Product reliability and reputation and after-sales service are two important factors considered by end users when making purchasing decisions. However, pricing is more decisive in government procurement.
Medical practice is reserved to Panamanian citizens, except in those cases when there is shortage of local doctors in certain specializations. Leading doctors in Panama normally belong to professional associations in the U.S., and to local associations in their respective specialties.
Regarding medical equipment, the public sector requires certification of equipment which is done by the Ministry of Health and the Social Security organization. The private sector has no restrictions regarding procurement of medical equipment.
U.S. equipment is very price competitive, due in part to lower freight costs. Another advantage is that U.S. companies often provide 30 to 60 days open account credit terms to well-established distributors in Panama, while competitors from Europe and Asia usually require cash in advance or irrevocable letter of credit.
The local market is highly competitive. There are over 50 companies representing and distributing medical equipment with highly-trained sales staff. Sales promotion is done through trade shows and medical conferences, as well as by direct visits to clinics, hospitals, and individual physicians.
Panamanian medical distributors and end-users frequently attend U.S. medical trade shows and regularly participate in training programs offered by manufacturers.
The U.S. dollar is legal tender in Panama. The country has a well-developed international banking center, with over 100 banks available to provide commercial financing. Payment options vary from open account to prepayment. Letters of credit are often used to finance medical equipment imports and offering credit terms to buyers may give U.S. exporters a competitive edge.
Our report on export finance provides information on how to offset the risk of offering terms with export credit insurance: http://export.gov/panama/financingexporttopanama/index.asp.
Reputable health centers work with 30- to 90-day payment terms. Government payments may take from 60 to 180 days.
The U.S. is the prime supplier of medical equipment, supplies, and related products to Panama. It is also the main supplier of healthcare services.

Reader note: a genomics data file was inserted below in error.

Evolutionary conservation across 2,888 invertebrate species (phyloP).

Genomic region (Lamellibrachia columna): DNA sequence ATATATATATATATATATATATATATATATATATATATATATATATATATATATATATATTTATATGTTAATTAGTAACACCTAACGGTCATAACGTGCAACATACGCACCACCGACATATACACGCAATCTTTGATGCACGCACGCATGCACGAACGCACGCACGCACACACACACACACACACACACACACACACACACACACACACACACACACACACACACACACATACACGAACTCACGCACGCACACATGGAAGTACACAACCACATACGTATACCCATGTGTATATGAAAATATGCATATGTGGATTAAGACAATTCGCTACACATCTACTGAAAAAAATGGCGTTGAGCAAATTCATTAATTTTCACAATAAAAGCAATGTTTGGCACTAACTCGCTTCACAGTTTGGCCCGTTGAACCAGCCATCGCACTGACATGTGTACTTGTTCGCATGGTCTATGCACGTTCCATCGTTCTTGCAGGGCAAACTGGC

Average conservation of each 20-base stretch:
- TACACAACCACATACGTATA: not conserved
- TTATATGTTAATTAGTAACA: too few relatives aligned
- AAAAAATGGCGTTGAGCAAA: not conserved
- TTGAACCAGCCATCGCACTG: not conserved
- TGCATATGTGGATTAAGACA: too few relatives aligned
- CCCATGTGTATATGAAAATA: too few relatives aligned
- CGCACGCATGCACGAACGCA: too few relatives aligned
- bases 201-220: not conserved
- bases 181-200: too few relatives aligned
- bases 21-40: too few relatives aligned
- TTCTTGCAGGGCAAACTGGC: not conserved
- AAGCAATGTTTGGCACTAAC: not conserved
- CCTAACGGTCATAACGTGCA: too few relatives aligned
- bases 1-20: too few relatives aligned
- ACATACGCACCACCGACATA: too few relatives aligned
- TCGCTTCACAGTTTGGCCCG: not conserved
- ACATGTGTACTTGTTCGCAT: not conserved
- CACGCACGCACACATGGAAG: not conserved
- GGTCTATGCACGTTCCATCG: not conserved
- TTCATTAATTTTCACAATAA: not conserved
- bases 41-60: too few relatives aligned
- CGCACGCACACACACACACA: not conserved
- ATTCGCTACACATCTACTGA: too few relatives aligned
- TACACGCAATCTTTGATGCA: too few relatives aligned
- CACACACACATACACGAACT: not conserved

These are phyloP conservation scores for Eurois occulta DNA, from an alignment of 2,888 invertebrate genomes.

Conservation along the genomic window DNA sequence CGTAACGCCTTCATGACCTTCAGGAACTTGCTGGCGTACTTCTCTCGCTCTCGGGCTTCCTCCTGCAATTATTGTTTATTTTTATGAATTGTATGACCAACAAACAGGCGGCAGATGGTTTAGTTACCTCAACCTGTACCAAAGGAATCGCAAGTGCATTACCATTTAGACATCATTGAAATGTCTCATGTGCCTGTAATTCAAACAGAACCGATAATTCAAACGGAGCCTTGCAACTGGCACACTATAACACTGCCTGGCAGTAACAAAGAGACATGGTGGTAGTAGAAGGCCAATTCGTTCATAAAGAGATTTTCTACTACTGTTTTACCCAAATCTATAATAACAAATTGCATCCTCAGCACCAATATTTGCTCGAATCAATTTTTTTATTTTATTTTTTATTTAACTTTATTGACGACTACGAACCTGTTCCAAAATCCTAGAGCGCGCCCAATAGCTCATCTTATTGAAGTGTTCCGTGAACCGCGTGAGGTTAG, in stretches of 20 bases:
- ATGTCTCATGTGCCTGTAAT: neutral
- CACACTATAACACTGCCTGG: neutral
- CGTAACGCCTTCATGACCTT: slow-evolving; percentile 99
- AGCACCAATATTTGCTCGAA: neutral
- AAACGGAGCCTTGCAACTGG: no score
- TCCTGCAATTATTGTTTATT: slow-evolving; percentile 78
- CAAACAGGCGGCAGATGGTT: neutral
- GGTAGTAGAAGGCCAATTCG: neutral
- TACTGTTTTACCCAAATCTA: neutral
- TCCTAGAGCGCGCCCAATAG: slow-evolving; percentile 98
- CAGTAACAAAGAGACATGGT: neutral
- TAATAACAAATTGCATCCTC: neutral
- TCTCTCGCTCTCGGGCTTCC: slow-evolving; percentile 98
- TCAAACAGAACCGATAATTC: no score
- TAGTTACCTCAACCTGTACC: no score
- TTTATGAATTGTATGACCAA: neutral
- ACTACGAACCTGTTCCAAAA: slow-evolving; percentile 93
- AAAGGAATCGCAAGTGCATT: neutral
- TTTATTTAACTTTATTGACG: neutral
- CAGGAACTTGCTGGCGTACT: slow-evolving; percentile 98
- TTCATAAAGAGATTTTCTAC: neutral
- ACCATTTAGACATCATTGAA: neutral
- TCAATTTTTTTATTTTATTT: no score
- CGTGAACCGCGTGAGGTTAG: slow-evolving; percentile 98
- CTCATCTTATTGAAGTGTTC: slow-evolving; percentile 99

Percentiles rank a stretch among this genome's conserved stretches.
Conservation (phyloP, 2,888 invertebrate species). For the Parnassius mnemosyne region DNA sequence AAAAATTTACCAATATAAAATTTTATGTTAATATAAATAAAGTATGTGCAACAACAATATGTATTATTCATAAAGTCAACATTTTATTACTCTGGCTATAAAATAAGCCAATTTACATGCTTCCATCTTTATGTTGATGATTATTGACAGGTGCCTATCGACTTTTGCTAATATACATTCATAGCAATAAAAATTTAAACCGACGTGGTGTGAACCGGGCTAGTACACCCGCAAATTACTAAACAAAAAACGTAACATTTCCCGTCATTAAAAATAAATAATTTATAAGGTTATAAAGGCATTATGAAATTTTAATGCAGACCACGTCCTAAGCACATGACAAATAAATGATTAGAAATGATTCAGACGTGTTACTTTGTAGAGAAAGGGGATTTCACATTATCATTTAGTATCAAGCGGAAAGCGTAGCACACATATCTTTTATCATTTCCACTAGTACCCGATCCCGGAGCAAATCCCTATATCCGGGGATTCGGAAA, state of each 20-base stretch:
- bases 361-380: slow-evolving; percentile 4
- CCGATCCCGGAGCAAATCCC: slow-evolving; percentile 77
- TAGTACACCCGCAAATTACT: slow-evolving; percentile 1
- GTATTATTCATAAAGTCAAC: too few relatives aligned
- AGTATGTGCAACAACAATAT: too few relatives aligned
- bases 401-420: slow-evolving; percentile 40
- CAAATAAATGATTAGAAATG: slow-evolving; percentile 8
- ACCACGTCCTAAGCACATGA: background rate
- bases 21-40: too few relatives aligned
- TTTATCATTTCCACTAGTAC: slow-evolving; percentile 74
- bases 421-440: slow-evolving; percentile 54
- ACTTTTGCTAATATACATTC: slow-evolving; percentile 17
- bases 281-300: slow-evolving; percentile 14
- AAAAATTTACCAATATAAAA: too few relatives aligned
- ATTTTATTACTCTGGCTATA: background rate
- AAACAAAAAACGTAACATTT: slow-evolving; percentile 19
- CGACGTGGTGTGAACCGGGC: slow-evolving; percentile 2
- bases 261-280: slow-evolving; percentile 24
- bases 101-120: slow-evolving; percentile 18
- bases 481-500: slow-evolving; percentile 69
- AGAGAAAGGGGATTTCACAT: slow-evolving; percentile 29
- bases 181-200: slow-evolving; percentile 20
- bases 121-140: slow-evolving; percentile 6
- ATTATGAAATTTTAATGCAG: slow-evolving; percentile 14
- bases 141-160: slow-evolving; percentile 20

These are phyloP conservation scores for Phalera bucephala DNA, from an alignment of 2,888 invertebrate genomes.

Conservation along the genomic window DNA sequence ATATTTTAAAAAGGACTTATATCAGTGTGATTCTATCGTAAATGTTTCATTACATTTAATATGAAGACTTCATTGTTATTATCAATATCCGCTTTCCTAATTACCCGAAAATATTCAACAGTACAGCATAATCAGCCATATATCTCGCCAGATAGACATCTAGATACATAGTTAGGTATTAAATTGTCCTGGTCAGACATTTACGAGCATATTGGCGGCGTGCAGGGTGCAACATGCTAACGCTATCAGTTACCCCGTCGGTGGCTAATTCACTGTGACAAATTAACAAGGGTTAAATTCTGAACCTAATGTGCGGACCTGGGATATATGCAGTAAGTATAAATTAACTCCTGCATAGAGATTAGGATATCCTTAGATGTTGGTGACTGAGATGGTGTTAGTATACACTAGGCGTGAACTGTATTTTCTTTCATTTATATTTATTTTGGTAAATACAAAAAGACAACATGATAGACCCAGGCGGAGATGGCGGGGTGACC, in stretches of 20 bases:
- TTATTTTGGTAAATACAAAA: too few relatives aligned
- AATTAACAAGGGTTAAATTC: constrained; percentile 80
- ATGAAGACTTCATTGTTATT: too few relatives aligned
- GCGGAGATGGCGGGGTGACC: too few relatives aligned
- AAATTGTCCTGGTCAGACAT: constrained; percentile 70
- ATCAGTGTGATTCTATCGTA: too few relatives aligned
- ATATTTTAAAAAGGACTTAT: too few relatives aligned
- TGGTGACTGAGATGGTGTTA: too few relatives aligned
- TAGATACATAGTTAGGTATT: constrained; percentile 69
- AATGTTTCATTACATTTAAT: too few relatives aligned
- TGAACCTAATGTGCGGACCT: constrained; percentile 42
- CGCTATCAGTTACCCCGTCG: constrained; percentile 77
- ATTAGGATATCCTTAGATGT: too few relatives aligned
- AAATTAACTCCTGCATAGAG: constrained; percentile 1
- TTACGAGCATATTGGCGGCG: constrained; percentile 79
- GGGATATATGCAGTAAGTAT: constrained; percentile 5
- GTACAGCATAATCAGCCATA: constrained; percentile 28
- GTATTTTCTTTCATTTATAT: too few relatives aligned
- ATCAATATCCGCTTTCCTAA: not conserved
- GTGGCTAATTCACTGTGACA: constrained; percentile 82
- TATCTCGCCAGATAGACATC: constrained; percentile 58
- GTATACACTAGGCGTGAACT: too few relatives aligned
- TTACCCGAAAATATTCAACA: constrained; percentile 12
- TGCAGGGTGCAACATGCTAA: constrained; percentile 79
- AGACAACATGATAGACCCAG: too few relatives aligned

Services provided by U.S. suppliers include medical treatment in U.S. hospitals, training for Panamanian doctors in the U.S., technical training for use of U.S. equipment, and consulting services for the public sector.
Estimates indicate that Panamanians spend about $6-8 million annually on medical services in the U.S.
Panama is in an early stage to become a “medical tourism destination.” The government has plans to implement programs to promote Panama as a medical destination for foreigners, but so far there have been no concrete actions.
Spain has been active in the medical services sector. In the past, several Spanish companies have participated in bids for hospital construction and administration, as well as procurement of medical equipment. Due to availability of export credits from the Spanish government, these companies have been able to secure several projects for hospital construction and to sell substantial amounts of equipment, both in Panama City and the interior of the country.
Colombia is another competitor, especially for ophthalmologic treatment. Colombia has the potential to become a major competitor in other medical areas because it offers excellent medical facilities at reasonable prices.
French companies were involved in the past in hospital design and equipment but have been less active recently.
The Ministry of Health and the Caja del Seguro Social (CSS - Social Security Fund), have been traditional users of imported healthcare services, medical equipment, and consulting services. Most of these services have been financed by multilateral development organizations.
The Caja del Seguro Social is always modernizing its services to make them more efficient and cost-effective. Affiliation with the Social Security System is mandatory for all Panamanian workers. There are approximately 670,000 workers affiliated with the CSS and a total of three million individuals covered by the CSS health system. This amounts to almost 75% of the country’s total population of 4.18 million.
The Ministry of Health is implementing a new model of hospital management by which groups of private individuals or boards (patronatos) are responsible for the administration of hospital services and resources.